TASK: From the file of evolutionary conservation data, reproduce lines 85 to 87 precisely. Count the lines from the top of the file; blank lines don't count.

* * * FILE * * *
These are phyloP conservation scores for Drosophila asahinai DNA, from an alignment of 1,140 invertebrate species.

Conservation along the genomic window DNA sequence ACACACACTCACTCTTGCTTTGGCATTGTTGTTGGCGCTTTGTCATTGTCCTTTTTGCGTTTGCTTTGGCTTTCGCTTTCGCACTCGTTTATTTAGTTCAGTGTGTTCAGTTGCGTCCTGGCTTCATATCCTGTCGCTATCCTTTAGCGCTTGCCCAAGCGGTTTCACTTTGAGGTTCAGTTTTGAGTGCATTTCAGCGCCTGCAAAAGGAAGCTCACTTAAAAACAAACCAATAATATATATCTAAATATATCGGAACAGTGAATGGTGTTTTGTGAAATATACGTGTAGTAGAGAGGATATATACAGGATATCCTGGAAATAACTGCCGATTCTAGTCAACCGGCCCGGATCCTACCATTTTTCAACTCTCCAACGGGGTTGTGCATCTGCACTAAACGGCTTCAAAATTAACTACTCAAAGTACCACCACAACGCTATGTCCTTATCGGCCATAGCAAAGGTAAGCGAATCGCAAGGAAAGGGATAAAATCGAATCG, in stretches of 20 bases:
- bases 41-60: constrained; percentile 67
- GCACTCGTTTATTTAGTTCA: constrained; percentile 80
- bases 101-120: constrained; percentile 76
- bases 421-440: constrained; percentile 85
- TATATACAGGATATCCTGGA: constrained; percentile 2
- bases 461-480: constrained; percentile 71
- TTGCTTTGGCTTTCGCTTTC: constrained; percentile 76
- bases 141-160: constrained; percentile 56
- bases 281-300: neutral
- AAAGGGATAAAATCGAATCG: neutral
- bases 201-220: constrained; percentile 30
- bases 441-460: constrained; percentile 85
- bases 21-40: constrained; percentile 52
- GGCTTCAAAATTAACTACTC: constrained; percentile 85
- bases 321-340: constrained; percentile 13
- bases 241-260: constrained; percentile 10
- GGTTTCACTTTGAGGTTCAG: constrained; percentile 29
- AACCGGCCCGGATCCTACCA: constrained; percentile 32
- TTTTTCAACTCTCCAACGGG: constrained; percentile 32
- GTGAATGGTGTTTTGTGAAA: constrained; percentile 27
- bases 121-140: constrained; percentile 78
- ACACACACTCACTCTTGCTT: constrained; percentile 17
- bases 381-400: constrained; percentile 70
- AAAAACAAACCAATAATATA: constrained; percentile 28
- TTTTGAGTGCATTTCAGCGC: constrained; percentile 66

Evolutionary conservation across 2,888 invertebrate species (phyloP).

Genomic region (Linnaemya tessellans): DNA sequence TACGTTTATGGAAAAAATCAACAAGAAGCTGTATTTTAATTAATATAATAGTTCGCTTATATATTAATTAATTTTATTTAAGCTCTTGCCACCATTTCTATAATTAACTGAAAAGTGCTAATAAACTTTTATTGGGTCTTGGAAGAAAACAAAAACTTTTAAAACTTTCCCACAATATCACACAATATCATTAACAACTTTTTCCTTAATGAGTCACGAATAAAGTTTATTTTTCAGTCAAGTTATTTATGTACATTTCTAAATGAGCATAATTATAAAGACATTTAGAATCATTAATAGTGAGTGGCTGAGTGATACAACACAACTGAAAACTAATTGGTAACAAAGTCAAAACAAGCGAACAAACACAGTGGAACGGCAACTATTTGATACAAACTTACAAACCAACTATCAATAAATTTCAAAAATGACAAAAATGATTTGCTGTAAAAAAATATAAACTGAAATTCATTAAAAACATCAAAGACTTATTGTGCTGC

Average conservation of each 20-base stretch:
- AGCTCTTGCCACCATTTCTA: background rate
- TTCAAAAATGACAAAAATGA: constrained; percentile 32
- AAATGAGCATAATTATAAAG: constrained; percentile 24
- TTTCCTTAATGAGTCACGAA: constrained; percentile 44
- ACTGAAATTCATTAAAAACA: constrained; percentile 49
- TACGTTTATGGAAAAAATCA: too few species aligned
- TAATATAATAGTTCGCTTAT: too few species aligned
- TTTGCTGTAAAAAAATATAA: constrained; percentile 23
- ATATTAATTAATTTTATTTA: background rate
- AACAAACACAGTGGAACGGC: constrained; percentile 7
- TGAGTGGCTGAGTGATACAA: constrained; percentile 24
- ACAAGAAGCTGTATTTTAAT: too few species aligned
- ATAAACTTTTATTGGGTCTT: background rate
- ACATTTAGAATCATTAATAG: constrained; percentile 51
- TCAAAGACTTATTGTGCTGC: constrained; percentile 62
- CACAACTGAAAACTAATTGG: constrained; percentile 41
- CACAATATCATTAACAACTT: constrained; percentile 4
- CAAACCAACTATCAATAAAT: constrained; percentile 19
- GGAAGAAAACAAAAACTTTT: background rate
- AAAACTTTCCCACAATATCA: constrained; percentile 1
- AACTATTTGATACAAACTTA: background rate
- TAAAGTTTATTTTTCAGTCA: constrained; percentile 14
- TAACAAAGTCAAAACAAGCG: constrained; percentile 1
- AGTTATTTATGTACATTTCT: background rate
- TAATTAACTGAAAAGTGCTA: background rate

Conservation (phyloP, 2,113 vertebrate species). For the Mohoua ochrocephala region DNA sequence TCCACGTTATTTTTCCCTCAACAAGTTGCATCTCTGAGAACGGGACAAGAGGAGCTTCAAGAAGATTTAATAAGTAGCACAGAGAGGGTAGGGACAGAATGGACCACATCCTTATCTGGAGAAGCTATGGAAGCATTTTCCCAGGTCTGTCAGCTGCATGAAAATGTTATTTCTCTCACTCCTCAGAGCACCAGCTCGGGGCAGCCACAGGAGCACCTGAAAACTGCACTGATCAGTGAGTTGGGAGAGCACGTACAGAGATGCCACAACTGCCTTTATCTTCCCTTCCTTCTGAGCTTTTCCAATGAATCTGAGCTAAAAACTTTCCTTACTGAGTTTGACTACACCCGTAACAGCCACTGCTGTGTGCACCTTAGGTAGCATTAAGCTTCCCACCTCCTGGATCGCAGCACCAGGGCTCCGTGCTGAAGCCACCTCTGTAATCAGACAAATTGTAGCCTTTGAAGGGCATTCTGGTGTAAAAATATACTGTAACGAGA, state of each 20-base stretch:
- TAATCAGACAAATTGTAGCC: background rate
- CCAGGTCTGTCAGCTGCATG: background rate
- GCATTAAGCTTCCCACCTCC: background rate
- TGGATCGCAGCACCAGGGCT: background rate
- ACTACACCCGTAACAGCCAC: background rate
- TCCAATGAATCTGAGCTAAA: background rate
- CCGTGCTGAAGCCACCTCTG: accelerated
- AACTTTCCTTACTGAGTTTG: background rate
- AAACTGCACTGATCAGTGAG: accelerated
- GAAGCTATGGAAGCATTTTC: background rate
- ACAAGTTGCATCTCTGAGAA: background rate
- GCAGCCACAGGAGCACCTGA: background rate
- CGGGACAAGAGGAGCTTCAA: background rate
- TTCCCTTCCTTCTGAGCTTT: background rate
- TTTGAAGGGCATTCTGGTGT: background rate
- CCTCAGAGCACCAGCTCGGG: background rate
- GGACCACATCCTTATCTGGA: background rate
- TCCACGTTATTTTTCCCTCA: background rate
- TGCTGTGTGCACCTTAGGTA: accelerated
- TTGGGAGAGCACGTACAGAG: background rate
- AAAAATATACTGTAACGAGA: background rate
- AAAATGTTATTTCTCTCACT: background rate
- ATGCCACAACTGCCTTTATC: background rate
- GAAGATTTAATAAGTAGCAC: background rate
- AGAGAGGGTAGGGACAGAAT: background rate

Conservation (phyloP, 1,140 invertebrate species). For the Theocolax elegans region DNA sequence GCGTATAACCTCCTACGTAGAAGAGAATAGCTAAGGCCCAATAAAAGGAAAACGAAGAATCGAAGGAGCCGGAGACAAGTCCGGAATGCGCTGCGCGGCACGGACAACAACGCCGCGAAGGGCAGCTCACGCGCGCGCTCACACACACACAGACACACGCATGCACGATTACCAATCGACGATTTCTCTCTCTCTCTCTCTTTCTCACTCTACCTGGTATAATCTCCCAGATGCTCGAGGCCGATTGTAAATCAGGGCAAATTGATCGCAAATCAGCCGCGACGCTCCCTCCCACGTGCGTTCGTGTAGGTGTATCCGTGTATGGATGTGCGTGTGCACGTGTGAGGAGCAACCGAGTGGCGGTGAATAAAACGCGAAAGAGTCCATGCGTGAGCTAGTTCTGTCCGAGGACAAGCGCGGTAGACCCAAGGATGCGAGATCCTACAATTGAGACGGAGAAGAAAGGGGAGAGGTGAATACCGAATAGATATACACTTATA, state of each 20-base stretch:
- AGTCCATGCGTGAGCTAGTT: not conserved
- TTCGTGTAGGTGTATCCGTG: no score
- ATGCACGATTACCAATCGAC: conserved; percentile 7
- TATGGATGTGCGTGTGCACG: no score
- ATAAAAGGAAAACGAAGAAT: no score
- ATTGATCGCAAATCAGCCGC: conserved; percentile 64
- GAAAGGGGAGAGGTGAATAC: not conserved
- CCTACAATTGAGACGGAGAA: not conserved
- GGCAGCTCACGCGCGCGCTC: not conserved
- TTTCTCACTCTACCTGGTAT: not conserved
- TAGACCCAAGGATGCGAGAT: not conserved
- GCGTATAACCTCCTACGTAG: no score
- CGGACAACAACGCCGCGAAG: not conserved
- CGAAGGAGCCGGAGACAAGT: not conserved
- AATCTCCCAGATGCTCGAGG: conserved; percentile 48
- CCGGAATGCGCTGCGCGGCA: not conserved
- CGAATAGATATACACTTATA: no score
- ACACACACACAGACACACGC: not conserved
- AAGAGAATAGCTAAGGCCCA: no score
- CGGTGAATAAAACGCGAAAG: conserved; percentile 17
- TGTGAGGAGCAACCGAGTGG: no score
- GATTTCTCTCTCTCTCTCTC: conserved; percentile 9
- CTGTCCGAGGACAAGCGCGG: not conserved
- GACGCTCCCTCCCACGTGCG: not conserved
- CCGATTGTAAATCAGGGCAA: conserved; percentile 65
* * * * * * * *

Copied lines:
- ATGCACGATTACCAATCGAC: conserved; percentile 7
- TATGGATGTGCGTGTGCACG: no score
- ATAAAAGGAAAACGAAGAAT: no score